The trees have not yet leafed out, but buds are evident everywhere.  The grass is greening.  As I ride on Eden Lane, I pass a church that sits across from a dog that I  seem to have a disagreement with each time I pass, a dog the owner is unable to control and seems to feel no obligation to control.  Today, however, as I prepare for our encounter, I notice activity in the church grave yard.  As many times as I have passed by this church and the adjoining small graveyard, I have never seen anyone there other than the occasional service goer on a Sunday morning:  but today there are gravediggers.  Perhaps they have complained about the dog and that is why he does not appear.  For whatever reason, no dog.  And a reminder, right at the start of my ride, to appreciate the life and health that is mine.  Selfishly I think how glad I am that I will get to see at least a bit of this new spring.  For some reason, I think of three past riders now gone:  Steve Phillips, Cheryl Brawner,  and Jim Whaley.  Strong riders, seemingly good people, gone too quickly.  Though I knew none of them well, today they whisper to me  telling me to enjoy myself and the newborn world.  How often I forget that each day, particularly those days without pain or tribulation, are a blessing.  What little things I whine and complain about.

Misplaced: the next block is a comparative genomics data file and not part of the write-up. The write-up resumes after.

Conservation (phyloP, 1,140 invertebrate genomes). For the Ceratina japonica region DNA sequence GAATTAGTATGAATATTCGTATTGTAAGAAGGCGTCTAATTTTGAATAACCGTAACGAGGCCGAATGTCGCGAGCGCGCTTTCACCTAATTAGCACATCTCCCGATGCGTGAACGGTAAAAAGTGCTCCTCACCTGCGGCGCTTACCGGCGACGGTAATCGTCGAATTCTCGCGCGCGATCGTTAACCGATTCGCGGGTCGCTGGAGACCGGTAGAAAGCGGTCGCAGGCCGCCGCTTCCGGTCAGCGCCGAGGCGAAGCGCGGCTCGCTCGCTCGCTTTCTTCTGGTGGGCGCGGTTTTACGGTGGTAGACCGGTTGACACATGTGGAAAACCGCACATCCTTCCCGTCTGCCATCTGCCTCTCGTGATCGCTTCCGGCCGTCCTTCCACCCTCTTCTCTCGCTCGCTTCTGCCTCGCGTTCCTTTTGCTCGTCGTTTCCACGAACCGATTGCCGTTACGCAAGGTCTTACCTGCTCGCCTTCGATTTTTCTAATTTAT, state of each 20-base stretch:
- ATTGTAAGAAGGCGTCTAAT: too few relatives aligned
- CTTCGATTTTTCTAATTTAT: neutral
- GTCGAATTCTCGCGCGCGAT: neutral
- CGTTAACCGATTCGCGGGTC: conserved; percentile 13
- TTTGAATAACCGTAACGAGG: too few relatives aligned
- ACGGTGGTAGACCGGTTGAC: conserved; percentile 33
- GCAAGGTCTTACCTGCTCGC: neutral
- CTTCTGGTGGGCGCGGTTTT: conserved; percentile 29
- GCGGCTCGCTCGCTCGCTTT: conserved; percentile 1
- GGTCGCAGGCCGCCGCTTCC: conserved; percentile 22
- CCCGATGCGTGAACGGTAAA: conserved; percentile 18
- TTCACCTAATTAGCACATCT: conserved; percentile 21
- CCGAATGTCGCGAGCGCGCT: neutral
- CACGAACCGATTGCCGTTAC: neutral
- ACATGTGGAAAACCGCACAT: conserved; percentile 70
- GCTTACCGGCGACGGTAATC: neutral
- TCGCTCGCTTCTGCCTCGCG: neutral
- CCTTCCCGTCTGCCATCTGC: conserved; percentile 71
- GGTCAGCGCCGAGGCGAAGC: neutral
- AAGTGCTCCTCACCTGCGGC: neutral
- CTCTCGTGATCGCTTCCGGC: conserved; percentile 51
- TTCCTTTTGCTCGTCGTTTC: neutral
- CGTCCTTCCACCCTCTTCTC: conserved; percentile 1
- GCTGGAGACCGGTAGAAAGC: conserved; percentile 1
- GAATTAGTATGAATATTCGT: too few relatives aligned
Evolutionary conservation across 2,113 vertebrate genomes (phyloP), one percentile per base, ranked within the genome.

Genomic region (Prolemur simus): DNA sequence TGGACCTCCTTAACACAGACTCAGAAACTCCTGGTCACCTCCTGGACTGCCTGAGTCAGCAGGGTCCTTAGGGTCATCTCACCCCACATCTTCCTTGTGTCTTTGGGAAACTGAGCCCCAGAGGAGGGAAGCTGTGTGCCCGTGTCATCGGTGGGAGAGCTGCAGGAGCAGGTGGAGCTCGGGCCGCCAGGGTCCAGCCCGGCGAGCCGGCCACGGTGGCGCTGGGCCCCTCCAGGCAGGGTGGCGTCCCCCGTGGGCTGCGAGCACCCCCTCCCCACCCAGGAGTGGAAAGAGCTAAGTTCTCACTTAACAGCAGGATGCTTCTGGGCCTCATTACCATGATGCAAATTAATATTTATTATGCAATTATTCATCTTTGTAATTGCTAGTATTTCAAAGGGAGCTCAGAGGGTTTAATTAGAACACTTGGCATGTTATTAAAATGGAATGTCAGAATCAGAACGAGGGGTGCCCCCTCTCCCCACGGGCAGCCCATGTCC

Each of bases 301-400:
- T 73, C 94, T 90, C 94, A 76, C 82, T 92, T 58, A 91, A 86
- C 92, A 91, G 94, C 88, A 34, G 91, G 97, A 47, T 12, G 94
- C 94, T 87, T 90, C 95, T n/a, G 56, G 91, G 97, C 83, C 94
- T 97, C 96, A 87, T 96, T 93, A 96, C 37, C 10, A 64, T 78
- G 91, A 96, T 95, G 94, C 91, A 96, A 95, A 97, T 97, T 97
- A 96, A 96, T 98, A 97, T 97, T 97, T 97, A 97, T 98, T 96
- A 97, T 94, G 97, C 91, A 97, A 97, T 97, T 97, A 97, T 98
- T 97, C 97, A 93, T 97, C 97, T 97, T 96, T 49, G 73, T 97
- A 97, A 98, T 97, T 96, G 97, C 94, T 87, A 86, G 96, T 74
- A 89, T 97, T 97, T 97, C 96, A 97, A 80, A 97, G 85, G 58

As if on cue, I happen upon a large group of violets.  Prior to having my basement waterproofed and all the digging involved, loads of violets graced my lawn.  Now, much to my sorrow, there are but a few.  The words of Alice Walker come to mind: "I think it pisses God off if you walk by the color purple in a field somewhere and don't notice it."  How could one not notice the rich color and deceptive daintiness?